American franchises grew by rail and car

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Tint World® continues U.S. franchise traditions

One name is synonymous with American franchising: Ray Kroc. In 1954, he acquired the rights to franchise McDonald’s outside of its original California territories, and the burger behemoth began its growth spurt to the publicly traded, global brand it is today.

Tint World® followed a similar, though more muted, path: Its first location opened in Florida in 1982, and 35 years later it has more than 60 window-tinting and auto accessories stores throughout the U.S. and continues its expansion to Canada.

But there’s another familiar name that is integral to American franchising history: Benjamin Franklin. Yes, that Benjamin Franklin.

Franklin was a founder of our country as well as a franchise pioneer. He first set up an exclusive relationship with a Charleston, S.C. printer who was contractually obligated to print only materials provided by Franklin. He reached similar arrangements with printers throughout the colonies, from Lancaster, Pennsylvania to Antigua. This gave him outsized control of information and materials disseminated throughout the colonies and eventually the young United States, but it set a standard of sorts for such business operations to come.

Other franchises during the early years of the country and its settlement included government exclusivity agreements reached with the operators of stores and supply depots at federal forts and trading outposts.

Indeed, the principle of “manifest destiny” and westward expansion further fueled the expansion of franchises.

The country’s first semblance of a restaurant franchise was started by an Englishman named Frederick Harvey. He reached an agreement with the Atchison, Topeka and Santa Fe Railroad that allowed him to operate his Harvey House restaurants at depots every 100 miles along the 12,000-mile railroad. It technically was a chain, not a franchise, but his operating principles — standardization and quality control — became hallmarks of the modern franchise system.

Following the rise of the railroad, another technological innovation began to make its mark and shape the U.S. in its modern form: the automobile. As highways increasingly crisscrossed the country, complementary franchises followed. A&W drive-in restaurants first offered franchises in 1924; and Howard Johnson’s and White Castle soon followed.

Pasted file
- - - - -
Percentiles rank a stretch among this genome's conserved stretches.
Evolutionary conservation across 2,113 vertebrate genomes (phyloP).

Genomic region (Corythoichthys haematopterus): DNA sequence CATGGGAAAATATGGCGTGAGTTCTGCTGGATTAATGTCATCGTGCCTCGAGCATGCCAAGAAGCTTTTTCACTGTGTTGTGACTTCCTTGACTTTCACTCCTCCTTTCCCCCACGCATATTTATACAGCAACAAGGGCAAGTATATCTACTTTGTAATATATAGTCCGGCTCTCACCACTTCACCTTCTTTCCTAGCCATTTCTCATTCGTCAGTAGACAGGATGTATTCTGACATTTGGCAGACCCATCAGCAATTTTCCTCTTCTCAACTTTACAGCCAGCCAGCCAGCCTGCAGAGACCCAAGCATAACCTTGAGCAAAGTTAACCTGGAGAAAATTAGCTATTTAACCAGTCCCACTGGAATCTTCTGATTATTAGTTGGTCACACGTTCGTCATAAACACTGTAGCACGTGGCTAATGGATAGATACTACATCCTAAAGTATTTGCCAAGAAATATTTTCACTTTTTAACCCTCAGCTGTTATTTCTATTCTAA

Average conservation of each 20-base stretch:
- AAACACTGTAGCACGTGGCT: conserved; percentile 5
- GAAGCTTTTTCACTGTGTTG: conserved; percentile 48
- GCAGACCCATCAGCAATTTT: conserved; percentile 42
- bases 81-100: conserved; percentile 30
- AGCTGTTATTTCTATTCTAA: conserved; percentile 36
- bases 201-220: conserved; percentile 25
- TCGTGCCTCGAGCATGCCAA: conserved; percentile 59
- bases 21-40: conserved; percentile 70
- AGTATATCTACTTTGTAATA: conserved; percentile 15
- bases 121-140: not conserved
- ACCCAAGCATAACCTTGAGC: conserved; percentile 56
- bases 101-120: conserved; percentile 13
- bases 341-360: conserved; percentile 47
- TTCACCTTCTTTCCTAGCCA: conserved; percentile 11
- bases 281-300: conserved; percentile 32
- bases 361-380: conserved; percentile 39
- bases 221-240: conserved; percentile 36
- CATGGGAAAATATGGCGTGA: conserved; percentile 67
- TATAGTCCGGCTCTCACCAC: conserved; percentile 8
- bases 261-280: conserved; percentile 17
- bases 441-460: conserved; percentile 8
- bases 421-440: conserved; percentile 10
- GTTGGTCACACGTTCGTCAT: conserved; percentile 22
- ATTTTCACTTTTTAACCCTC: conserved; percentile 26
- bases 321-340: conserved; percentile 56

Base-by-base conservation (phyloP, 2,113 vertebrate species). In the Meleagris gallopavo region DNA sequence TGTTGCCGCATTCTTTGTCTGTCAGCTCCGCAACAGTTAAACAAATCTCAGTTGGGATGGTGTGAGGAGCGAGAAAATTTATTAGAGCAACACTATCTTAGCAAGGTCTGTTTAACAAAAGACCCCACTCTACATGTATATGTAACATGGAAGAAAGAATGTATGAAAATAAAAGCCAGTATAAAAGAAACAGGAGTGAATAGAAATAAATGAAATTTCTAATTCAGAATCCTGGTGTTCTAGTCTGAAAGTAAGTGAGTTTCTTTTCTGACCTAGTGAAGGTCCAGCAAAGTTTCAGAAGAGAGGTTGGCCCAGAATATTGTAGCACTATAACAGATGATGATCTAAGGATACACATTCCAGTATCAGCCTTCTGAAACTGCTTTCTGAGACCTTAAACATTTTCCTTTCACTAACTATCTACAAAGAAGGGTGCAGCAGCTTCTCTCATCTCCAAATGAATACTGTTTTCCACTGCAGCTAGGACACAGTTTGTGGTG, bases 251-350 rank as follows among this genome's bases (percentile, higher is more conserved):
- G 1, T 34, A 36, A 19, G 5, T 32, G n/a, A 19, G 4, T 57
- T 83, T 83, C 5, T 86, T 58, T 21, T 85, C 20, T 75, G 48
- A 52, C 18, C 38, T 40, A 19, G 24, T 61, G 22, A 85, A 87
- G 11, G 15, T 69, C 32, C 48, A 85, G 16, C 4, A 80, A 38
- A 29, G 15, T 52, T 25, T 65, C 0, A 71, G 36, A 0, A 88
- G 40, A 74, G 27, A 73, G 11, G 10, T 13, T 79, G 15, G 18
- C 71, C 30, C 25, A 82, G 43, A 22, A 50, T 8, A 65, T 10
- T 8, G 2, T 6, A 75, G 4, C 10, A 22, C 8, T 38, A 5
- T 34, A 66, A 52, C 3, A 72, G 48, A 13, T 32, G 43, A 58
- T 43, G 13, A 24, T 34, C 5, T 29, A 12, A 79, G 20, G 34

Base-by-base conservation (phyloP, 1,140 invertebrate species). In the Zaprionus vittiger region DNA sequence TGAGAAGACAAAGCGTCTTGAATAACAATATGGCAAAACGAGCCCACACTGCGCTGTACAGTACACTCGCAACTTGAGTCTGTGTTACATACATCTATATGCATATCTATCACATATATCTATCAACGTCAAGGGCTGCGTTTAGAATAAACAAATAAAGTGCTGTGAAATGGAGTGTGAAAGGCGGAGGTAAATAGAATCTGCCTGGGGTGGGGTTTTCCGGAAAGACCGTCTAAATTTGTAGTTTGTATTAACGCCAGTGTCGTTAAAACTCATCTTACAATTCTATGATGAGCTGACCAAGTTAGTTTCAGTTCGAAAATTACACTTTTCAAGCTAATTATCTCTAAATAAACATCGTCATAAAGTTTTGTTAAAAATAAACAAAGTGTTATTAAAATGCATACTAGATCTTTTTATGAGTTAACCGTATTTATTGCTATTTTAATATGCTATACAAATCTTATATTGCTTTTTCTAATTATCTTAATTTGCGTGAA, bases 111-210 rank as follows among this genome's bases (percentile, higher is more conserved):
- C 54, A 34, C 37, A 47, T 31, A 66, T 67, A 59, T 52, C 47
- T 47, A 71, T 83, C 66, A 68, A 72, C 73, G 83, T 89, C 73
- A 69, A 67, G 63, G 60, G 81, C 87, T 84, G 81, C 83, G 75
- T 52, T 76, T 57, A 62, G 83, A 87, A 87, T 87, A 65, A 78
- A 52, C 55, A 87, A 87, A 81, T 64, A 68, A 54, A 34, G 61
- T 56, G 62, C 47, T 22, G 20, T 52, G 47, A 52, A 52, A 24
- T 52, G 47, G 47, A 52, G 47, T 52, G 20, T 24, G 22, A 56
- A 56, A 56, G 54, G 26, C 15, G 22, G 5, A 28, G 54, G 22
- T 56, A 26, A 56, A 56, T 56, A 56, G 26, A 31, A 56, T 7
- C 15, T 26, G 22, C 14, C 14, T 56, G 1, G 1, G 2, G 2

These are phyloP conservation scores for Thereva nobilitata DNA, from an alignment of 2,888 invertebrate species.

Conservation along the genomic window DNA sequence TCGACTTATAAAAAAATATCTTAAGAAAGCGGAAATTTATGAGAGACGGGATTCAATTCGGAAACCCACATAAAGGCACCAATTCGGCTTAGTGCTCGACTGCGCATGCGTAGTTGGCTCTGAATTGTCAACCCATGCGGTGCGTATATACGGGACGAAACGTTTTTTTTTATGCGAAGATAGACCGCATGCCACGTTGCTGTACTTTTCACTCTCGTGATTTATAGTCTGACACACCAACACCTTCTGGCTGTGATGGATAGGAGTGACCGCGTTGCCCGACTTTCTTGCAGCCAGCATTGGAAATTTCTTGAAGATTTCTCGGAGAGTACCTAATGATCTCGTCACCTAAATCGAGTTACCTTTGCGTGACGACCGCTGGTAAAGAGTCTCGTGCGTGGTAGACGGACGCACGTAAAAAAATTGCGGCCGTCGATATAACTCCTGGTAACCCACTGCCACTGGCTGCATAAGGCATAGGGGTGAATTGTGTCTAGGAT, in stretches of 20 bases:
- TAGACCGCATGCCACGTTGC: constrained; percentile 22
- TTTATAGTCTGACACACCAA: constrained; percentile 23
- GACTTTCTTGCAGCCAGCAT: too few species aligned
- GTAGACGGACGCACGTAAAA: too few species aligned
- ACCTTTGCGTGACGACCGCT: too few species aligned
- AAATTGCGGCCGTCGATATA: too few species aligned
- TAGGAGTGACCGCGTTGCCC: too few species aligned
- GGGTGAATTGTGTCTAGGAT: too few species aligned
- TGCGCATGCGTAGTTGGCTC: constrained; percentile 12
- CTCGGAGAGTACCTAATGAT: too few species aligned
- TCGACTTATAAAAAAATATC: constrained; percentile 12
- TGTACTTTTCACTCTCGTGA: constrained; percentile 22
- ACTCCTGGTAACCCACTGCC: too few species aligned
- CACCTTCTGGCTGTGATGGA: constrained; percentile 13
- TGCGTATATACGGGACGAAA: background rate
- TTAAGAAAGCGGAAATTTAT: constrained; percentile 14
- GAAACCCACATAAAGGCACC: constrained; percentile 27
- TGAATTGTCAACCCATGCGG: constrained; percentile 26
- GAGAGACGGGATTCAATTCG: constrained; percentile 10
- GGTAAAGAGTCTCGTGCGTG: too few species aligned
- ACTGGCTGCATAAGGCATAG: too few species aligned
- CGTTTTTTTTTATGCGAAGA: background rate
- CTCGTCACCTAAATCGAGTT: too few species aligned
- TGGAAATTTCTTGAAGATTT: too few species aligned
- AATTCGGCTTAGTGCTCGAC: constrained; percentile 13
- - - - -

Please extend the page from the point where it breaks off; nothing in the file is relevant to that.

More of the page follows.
It’s apparent that the history of American franchising is linked to the country’s technological and transportation advances, such as the rise of the railroad and conquest of the country by cars.

What franchise innovations are next? Time will tell.

Visit our website for more information on Tint World® franchising opportunities, or call (888) 629-8777.

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Fire it up: SEMA is almost here

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Huge car show offers fun, thrills, networking and innovation

Car enthusiasts, buyers, dealers, franchisors and fans are revving up for the 2017 Specialty Equipment Market Association (SEMA) show, set for Oct. 31-Nov. 3 at the Las Vegas Convention Center.

This is the largest private car, parts and accessories show in the world, and last year’s SEMA show attracted some 70,000 people. It is not open to the general public, so attendees get a private and personal look at the hottest trends on the market today.

Here are five reasons to attend the SEMA show this year:

  • New products: Learn about the hottest new products and innovations on the auto market at the popular New Products Showcase. Twelve sections of displays last year featured 3,000 new parts, accessories and tools.
  • Build your business: Showcase your products, knowledge and brand with the vast crowd of auto enthusiasts. Meet others in the industry and build relationships. Trust us, you want to be seen at this event. It could help build your bottom line heading into 2018.
  • Indulge your passion: If you are a fan of cars – and motorcycles and trucks and virtually anything else with wheels and an engine – you can see the rides as well as the products that enhance them. At least 1,500 vehicles of all kinds will be on site for demonstrations – or just sitting around looking pretty.
  • Get smarter: 50 business seminars are set throughout the duration of the show. Trade war stories, compare products and get tips on further enhancing and building your business and its products.
  • Be entertained: While Las Vegas is not lacking in entertainment options, your fun can be enhanced by multiple vehicle demonstrations, ranging from drifting to professional racing and precision demos. The SEMA “cruise” is always a hit, as more than 1,000 vehicles of all shapes and sizes and types exit the conference en masse at its conclusion.

SEMA also offers a chance to build your team and enhance cooperation through this amazing shared experience.

Get fired up. SEMA’s almost here. For more information or to register, go to the SEMA site.

 

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Tint World® Profit Centers:

  • Auto Care & Styling Services
  • Window Tinting
  • Protective Films
  • Vehicle Security Systems
  • Audio & Video Systems
  • Mobile Electronics
  • Detailing & Reconditioning
  • Custom Wheels & Tires
  • Vehicle Wraps & Graphics
  • Performance Parts & Accessories
  • Marine Styling Services
  • Home & Business Services

Complete Turn-Key Investment From $118,000 to $198,000

Minimum Liquid Capital $60,000

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